## Monday, June 24, 2013

### Sound formal systems with sufficiently expressive languages are incomplete

In chapter 5, Peter Smith uses a counting argument to prove that sound axiomatized formal theories (AFTs) that can express a good amount of arithmetic are incomplete. In short: since their set of theorems is effectively enumerable but their set of true sentences is not, the two sets must be different. In a sound theory, the theorems are all true. Therefore, some truths must remained unproved in such theories.

Let's start with a definition. The language of an AFT of arithmetic is sufficiently expressive if and only if:
1. It can express quantification over numbers, and
2. It can express every effectively decidable two-place numerical relation.
Now, to the pivotal theorem of this chapter:
Theorem 1: The set of true sentences of a sufficiently expressive language of arithmetic is not effectively enumerable.
Proof sketch:
• According to the previous post, the set K is effectively enumerable. Therefore, there is an effectively computable function f from  to K that enumerates K.
• Now, consider the binary relation R(x,y) that is true if and only if f(x)=y. Then, n ∈ K if and only if there exists a number x such that R(x,n) holds.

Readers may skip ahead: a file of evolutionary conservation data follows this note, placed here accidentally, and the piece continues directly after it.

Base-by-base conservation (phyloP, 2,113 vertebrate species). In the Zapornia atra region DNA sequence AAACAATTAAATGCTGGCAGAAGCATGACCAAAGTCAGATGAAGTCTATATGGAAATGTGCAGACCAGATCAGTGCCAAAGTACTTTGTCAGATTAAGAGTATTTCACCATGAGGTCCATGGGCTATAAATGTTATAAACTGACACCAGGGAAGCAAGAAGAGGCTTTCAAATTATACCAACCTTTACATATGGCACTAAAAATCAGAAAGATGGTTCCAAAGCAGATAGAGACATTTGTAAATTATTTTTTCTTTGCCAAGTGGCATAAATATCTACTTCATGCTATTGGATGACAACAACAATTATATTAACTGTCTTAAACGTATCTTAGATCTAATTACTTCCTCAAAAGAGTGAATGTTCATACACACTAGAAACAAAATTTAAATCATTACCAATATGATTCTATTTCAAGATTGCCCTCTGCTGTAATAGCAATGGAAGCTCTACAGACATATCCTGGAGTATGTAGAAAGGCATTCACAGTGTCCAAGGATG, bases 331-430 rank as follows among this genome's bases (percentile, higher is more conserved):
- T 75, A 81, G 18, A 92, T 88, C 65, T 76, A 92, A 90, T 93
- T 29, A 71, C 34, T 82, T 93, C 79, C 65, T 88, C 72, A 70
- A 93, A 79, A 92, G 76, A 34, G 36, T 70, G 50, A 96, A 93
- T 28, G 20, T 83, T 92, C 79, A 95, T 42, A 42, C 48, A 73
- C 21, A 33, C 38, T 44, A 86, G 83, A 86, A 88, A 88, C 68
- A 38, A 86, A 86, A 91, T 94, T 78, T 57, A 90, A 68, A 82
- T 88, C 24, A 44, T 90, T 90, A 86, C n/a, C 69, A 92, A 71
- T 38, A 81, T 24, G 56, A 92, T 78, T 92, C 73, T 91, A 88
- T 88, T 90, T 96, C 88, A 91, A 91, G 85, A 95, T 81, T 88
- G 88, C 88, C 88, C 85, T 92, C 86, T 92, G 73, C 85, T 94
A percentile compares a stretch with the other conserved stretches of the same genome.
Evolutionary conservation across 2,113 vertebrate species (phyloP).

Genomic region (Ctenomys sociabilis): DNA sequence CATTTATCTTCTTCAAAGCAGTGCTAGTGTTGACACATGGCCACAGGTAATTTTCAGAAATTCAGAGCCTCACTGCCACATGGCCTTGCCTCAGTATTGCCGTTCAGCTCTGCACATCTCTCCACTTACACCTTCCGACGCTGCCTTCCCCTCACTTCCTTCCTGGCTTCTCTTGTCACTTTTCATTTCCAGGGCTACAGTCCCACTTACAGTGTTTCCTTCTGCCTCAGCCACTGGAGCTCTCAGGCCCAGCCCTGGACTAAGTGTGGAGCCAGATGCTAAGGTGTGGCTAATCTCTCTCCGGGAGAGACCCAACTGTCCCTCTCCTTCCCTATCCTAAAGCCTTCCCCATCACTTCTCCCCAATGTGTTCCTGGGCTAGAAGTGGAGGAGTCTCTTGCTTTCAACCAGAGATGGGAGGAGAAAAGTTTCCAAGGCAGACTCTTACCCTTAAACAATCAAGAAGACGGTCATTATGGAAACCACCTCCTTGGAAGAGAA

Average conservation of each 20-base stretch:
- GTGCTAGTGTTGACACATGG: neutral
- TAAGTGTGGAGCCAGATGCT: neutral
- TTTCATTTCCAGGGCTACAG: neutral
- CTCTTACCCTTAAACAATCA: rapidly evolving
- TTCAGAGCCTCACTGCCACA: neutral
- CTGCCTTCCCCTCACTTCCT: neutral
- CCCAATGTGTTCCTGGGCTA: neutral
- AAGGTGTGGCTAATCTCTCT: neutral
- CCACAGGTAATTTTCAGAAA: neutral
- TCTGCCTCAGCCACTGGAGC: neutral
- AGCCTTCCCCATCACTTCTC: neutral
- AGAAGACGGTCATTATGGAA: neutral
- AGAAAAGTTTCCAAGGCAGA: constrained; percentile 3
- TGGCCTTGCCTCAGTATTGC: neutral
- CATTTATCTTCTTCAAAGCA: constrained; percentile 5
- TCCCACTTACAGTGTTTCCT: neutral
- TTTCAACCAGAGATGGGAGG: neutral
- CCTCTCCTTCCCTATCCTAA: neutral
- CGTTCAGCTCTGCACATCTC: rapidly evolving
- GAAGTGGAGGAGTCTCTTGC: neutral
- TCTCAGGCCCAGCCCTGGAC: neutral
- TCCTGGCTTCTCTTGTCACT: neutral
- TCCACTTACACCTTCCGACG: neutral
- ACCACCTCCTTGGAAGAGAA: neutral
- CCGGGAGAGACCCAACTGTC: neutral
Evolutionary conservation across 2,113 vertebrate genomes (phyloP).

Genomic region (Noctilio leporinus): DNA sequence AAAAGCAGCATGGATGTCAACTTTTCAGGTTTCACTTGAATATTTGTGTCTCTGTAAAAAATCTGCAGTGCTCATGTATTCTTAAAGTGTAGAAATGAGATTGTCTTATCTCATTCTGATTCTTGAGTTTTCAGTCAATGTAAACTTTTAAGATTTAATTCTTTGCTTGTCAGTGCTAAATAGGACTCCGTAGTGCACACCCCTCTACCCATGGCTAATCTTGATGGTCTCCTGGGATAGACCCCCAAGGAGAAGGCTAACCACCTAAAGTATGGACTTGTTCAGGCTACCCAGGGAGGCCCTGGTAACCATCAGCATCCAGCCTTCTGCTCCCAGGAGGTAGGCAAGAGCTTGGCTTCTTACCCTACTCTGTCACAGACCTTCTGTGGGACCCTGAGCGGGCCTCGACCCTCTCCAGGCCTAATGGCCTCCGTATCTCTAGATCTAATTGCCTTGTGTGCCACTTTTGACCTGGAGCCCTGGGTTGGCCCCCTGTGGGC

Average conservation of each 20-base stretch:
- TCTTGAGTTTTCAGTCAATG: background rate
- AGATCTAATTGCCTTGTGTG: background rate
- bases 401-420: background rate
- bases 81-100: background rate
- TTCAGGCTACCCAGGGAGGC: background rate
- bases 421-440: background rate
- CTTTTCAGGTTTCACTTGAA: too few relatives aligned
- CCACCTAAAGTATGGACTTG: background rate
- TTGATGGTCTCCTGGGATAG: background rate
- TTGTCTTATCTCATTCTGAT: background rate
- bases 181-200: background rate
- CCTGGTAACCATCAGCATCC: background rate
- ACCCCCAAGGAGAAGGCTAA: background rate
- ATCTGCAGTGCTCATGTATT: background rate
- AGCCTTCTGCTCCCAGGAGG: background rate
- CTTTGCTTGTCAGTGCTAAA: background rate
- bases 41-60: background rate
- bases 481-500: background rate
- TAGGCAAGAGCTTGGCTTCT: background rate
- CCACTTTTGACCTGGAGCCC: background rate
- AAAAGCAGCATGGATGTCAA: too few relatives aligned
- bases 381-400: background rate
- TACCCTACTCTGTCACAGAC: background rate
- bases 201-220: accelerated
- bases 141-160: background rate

• Since f is effectively computable, R is effectively decidable; so, by definition, a sufficiently expressive (interpreted) language L can express R and the existential quantifier. Let ∃x R(x,n) be a sentence of L that expresses "there exists a number x such that R(x,n) holds."
• In short: n ∈ K if and only if ∃x R(x,n) is true in L's interpretation.
• That is: n ∉ K if and only if ¬ ∃x R(x,n) is true in L's interpretation.
• If the set of true sentences of L were effectively enumerable, then we could go through and, for each formula of the form ¬ ∃x R(x,n), we could output the value of n (while skipping all of the other sentences). But this algorithm would constitute an effective enumeration of K. Since we proved that K is not effectively enumerable, the set of true sentences of L is not effectively enumerable.

The main result of this post follows easily from Theorem 1.

Let's call S1 the set of theorems of an AFT built on top of a sufficiently expressive language L. We know that S1 is effectively enumerable. But, according to theorem 1, the set S2 of the true sentences of L is not effectively enumerable. From this simple counting argument, we can infer that S1 ≠ S2. So, either some theorems are not true or some true sentences are not theorems.

If we assume that the AFT is sound, then it must be the case that S1 ⊂ S2. Therefore, there must exist at least one true sentence φ in L that is not a theorem. In addition, since φ is true, ¬ φ is false and thus cannot be a theorem either. In conclusion, neither φ nor ¬ φ is a theorem. This is a proof of:
Theorem 2: Sound AFTs of arithmetic whose language is sufficiently expressive are negation-incomplete.